Induction of Endogenous Neural Stem Cells by Extracorporeal Shock Waves after Spinal Cord Injury. Spine (Phila Pa 1976). 2017 Jun 27;: Authors: Shin DC, Ha KY, Kim YH, Kim JW, Cho YK, Kim SI Abstract STUDY DESIGN: Animal experimental study OBJECTIVES.: The purpose of this study is to investigate the effects of extracorporeal shock waves (ESWs) on endogenous neural stem cells (NSCs) proliferation after spinal cord injury (SCI). SUMMARY OF BACKGROUND DATA: Exogenous stem cell transplantation for SCI still has many limitations to be addressed such as ideal cell sources, timing of transplantation, and fate of the transplanted cells. Moreover, the efficacy is another issue due to a peculiar pathologic condition in the chronic phase of SCI. METHODS: Contusive SCI was made using 24 Sprague-Dawley rats, and ESWs were applied at post-injury 4 weeks in rats. Proliferation and differentiation of endogenous NSCs (DCX, Sox-2) and axonal sprouting (GAP-43 and MAP-2) were observed at 6 weeks after application of ESWs. Differentiation of the activated neural stem cells was also investigated by co-expression of neuronal/glial cell markers (GFAP, Neu N and CC-1). Immunofluorescence staining and western blotting were performed for quantitative analysis, and these results were compared with those in the control group. For clinical assessment, the BBB locomotor rating scale was performed. RESULTS: More proliferation of endogenous neural stem cells was noted in the experimental groups, and these activated cells were mainly founded in the ependymal layer of the central canal and the injured posterior horn. Differentiation into neuronal and glial cells was also noted in a limited number of cells. With respect to axonal regeneration, GAP-43 and MAP-2 expressions in the experimental groups were also significantly higher than those in the control group. During 6 weeks clinical observation following ESWs ...

    Volde: 0   'Beddu...

  • X-ray vs. CT in identifying significant C-spine injuries in the pediatric population.

    Posted 2017-06-29 10:02:59 dun: Mahammad A. Tafida

    Related Articles X-ray vs. CT in identifying significant C-spine injuries in the pediatric population. Childs Nerv Syst. 2017 Jun 27;: Authors: Hale AT, Alvarado A, Bey AK, Pruthi S, Mencio GA, Bonfield CM, Martus JE, Naftel RP Abstract PURPOSE: Evaluation of cervical spine injury (CSI) in children requires rapid, yet accurate assessment of damage. Given concerns of radiation exposure, expert consensus advises that computed tomography (CT) should be used sparingly. However, CT can provide superior image resolution and detection of pathology. Herein, we evaluate if X-ray offers equal diagnostic accuracy compared to CT imaging in identifying CSI in children. METHODS: We conducted a retrospective study between October 2000 and March 2012 of pediatric patients evaluated for cervical spine injury at a level 1 trauma center. All patients included in this study were imaged with cervical spine X-rays and CT at the time of injury. Demographic information, mechanism of injury, significant versus non-significant injury (as defined by the NEXUS criteria), radiographic findings, level of the injury, presence of spinal cord injury, treatment, clinical outcome, and length of follow-up were collected. Chi-squared (χ (2)) and Fisher's exact tests were used as appropriate and means and standard deviations were reported. RESULTS: We identified 1296 patients who were screened for CSI. Of those, 164 patients were diagnosed with spinal cord/column injuries (CSI). Eighty-nine patients were excluded for only having a CT or X-ray imaging without the other modality. Thus, a total of 75 patients with CSI were included in the final cohort. Using the NEXUS definitions, 78% of patients had clinically significant injuries while 22% had non-significant injuries. There were no injuries detected on X-ray that were not also detected on CT. For all injuries, X-ray sensitivity was 50.7%. X-rays were more sensitive to significant ...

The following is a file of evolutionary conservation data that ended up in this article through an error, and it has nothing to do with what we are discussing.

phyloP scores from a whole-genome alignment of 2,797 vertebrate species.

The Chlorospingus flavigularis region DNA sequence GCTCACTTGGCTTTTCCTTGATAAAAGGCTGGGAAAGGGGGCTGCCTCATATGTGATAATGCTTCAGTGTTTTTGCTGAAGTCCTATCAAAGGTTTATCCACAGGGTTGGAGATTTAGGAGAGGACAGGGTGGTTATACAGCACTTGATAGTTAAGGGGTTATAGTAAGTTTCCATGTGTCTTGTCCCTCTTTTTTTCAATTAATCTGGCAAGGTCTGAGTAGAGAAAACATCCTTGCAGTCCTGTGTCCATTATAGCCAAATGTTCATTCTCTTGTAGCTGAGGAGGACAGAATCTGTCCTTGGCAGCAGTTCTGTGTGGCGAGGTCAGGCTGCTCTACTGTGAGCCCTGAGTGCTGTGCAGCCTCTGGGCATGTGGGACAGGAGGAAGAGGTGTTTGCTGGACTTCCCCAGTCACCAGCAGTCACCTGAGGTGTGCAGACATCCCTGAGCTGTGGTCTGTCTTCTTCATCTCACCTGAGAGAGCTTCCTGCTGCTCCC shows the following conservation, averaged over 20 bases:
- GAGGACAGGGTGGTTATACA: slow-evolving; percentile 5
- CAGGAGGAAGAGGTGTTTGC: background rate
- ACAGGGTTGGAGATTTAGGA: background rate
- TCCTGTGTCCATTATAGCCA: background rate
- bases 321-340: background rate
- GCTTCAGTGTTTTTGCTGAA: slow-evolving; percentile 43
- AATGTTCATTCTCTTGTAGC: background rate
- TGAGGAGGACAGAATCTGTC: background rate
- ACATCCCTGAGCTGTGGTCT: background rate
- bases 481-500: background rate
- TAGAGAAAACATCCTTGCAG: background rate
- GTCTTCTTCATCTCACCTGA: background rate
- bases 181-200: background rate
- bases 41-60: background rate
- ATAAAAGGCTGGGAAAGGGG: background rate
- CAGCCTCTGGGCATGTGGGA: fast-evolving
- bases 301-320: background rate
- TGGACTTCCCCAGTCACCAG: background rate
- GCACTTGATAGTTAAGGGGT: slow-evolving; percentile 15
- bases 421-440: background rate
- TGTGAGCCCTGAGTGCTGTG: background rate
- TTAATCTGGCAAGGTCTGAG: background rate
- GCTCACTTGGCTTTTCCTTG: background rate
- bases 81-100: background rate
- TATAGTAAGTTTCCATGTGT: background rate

Volde: 0   'Beddu...

  • Iatrogenic Spinal Cord Injury in a Trauma Patient with Ankylosing Spondylitis.

    Posted 2017-06-29 10:02:59 dun: Mahammad A. Tafida

    Related Articles Iatrogenic Spinal Cord Injury in a Trauma Patient with Ankylosing Spondylitis. Prehosp Emerg Care. 2017 May-Jun;21(3):390-394 Authors: Maarouf A, McQuown CM, Frey JA, Ahmed RA, Derrick L Abstract BACKGROUND: The recommended practice for over 30 years has been to routinely immobilize patients with unstable cervical spinal injuries using cervical spinal collars. It is shown that patients with Ankylosing spondylitis (AS) are four times more likely to suffer a spinal fracture compared to the general population and have an eleven-fold greater risk of spinal cord injury. Current protocols of spinal immobilization were responsible for secondary neurologic deterioration in some of these patients. OBJECTIVE: To describe an iatrogenic injury resulting from the use of a rigid spinal board and advocate for the use of alternative immobilization methods or no immobilization at all. CASE: We present our case here of a 68-year-old male with a history of AS. The patient was ambulatory on scene after a low speed car accident, but immobilized with a rigid backboard by paramedics. He developed back pain and paraplegia suddenly when the backboard was lifted for transport to the hospital. A CT scan revealed an extension fraction of T10 to T11 with involvement of the posterior column. Emergency spinal fusion was performed. Patient died of complications in the hospital. CONCLUSION: This case shows that spinal immobilization should be avoided in cases of ambulatory patients without a clear indication. Alternative transport methods such as vacuum mattresses should be considered when spinal immobilization is indicated, especially for patients with predispositions to spinal injury, particularly AS, to maintain the natural alignment of the spinal curvature. PMID: 28103119 [PubMed - indexed for ...

    Volde: 0   'Beddu...